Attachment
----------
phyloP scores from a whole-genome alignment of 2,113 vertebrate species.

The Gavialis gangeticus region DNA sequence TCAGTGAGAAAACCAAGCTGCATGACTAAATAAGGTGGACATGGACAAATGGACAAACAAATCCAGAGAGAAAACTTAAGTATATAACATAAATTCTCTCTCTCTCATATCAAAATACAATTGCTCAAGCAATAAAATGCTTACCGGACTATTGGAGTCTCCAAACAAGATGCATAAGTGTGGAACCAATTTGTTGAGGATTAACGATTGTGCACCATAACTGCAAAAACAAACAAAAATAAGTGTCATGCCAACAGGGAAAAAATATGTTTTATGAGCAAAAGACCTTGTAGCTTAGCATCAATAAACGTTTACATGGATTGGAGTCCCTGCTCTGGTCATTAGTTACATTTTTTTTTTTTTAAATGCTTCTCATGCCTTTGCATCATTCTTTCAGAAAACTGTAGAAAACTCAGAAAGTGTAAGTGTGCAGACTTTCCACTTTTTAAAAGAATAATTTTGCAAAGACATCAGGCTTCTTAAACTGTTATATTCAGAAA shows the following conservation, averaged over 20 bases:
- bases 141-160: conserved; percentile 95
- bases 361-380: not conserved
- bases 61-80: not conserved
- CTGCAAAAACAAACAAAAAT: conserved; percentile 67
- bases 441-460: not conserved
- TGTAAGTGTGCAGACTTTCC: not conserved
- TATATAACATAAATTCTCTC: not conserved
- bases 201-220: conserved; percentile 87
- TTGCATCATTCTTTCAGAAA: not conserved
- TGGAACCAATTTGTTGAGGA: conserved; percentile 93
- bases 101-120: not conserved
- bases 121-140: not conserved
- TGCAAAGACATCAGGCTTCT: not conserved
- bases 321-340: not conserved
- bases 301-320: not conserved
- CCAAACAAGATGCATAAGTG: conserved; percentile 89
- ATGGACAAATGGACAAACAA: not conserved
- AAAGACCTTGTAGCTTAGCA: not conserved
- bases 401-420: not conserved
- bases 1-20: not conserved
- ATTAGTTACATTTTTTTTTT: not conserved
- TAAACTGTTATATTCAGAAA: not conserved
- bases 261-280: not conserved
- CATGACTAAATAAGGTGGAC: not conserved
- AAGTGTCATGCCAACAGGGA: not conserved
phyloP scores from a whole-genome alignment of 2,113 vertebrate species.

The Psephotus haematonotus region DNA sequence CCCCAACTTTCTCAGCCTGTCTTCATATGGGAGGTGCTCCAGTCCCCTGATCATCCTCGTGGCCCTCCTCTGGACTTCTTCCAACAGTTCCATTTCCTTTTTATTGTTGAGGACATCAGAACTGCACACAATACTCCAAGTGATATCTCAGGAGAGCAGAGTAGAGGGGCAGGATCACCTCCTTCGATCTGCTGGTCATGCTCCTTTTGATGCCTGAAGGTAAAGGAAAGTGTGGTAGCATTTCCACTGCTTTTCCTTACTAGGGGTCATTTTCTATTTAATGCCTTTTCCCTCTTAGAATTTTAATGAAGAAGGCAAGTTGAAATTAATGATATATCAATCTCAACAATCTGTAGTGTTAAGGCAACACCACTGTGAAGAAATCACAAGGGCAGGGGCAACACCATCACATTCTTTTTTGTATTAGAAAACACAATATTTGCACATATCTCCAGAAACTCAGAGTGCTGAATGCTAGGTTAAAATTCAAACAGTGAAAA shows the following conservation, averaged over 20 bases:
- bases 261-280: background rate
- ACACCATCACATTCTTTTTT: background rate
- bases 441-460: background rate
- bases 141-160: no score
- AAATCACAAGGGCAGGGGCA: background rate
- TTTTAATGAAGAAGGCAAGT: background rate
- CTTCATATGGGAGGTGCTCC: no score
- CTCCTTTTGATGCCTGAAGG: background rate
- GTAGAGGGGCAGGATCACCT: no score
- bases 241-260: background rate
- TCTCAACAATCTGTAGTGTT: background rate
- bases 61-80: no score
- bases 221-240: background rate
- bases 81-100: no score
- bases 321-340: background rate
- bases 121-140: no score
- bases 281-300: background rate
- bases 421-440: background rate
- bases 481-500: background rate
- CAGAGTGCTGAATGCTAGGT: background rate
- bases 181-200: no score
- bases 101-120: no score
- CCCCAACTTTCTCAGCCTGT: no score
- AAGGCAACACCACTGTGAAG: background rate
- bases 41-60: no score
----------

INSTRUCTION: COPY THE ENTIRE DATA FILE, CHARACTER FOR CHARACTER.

phyloP scores from a whole-genome alignment of 2,113 vertebrate species.

The Gavialis gangeticus region DNA sequence TCAGTGAGAAAACCAAGCTGCATGACTAAATAAGGTGGACATGGACAAATGGACAAACAAATCCAGAGAGAAAACTTAAGTATATAACATAAATTCTCTCTCTCTCATATCAAAATACAATTGCTCAAGCAATAAAATGCTTACCGGACTATTGGAGTCTCCAAACAAGATGCATAAGTGTGGAACCAATTTGTTGAGGATTAACGATTGTGCACCATAACTGCAAAAACAAACAAAAATAAGTGTCATGCCAACAGGGAAAAAATATGTTTTATGAGCAAAAGACCTTGTAGCTTAGCATCAATAAACGTTTACATGGATTGGAGTCCCTGCTCTGGTCATTAGTTACATTTTTTTTTTTTTAAATGCTTCTCATGCCTTTGCATCATTCTTTCAGAAAACTGTAGAAAACTCAGAAAGTGTAAGTGTGCAGACTTTCCACTTTTTAAAAGAATAATTTTGCAAAGACATCAGGCTTCTTAAACTGTTATATTCAGAAA shows the following conservation, averaged over 20 bases:
- bases 141-160: conserved; percentile 95
- bases 361-380: not conserved
- bases 61-80: not conserved
- CTGCAAAAACAAACAAAAAT: conserved; percentile 67
- bases 441-460: not conserved
- TGTAAGTGTGCAGACTTTCC: not conserved
- TATATAACATAAATTCTCTC: not conserved
- bases 201-220: conserved; percentile 87
- TTGCATCATTCTTTCAGAAA: not conserved
- TGGAACCAATTTGTTGAGGA: conserved; percentile 93
- bases 101-120: not conserved
- bases 121-140: not conserved
- TGCAAAGACATCAGGCTTCT: not conserved
- bases 321-340: not conserved
- bases 301-320: not conserved
- CCAAACAAGATGCATAAGTG: conserved; percentile 89
- ATGGACAAATGGACAAACAA: not conserved
- AAAGACCTTGTAGCTTAGCA: not conserved
- bases 401-420: not conserved
- bases 1-20: not conserved
- ATTAGTTACATTTTTTTTTT: not conserved
- TAAACTGTTATATTCAGAAA: not conserved
- bases 261-280: not conserved
- CATGACTAAATAAGGTGGAC: not conserved
- AAGTGTCATGCCAACAGGGA: not conserved
phyloP scores from a whole-genome alignment of 2,113 vertebrate species.

The Psephotus haematonotus region DNA sequence CCCCAACTTTCTCAGCCTGTCTTCATATGGGAGGTGCTCCAGTCCCCTGATCATCCTCGTGGCCCTCCTCTGGACTTCTTCCAACAGTTCCATTTCCTTTTTATTGTTGAGGACATCAGAACTGCACACAATACTCCAAGTGATATCTCAGGAGAGCAGAGTAGAGGGGCAGGATCACCTCCTTCGATCTGCTGGTCATGCTCCTTTTGATGCCTGAAGGTAAAGGAAAGTGTGGTAGCATTTCCACTGCTTTTCCTTACTAGGGGTCATTTTCTATTTAATGCCTTTTCCCTCTTAGAATTTTAATGAAGAAGGCAAGTTGAAATTAATGATATATCAATCTCAACAATCTGTAGTGTTAAGGCAACACCACTGTGAAGAAATCACAAGGGCAGGGGCAACACCATCACATTCTTTTTTGTATTAGAAAACACAATATTTGCACATATCTCCAGAAACTCAGAGTGCTGAATGCTAGGTTAAAATTCAAACAGTGAAAA shows the following conservation, averaged over 20 bases:
- bases 261-280: background rate
- ACACCATCACATTCTTTTTT: background rate
- bases 441-460: background rate
- bases 141-160: no score
- AAATCACAAGGGCAGGGGCA: background rate
- TTTTAATGAAGAAGGCAAGT: background rate
- CTTCATATGGGAGGTGCTCC: no score
- CTCCTTTTGATGCCTGAAGG: background rate
- GTAGAGGGGCAGGATCACCT: no score
- bases 241-260: background rate
- TCTCAACAATCTGTAGTGTT: background rate
- bases 61-80: no score
- bases 221-240: background rate
- bases 81-100: no score
- bases 321-340: background rate
- bases 121-140: no score
- bases 281-300: background rate
- bases 421-440: background rate
- bases 481-500: background rate
- CAGAGTGCTGAATGCTAGGT: background rate
- bases 181-200: no score
- bases 101-120: no score
- CCCCAACTTTCTCAGCCTGT: no score
- AAGGCAACACCACTGTGAAG: background rate
- bases 41-60: no score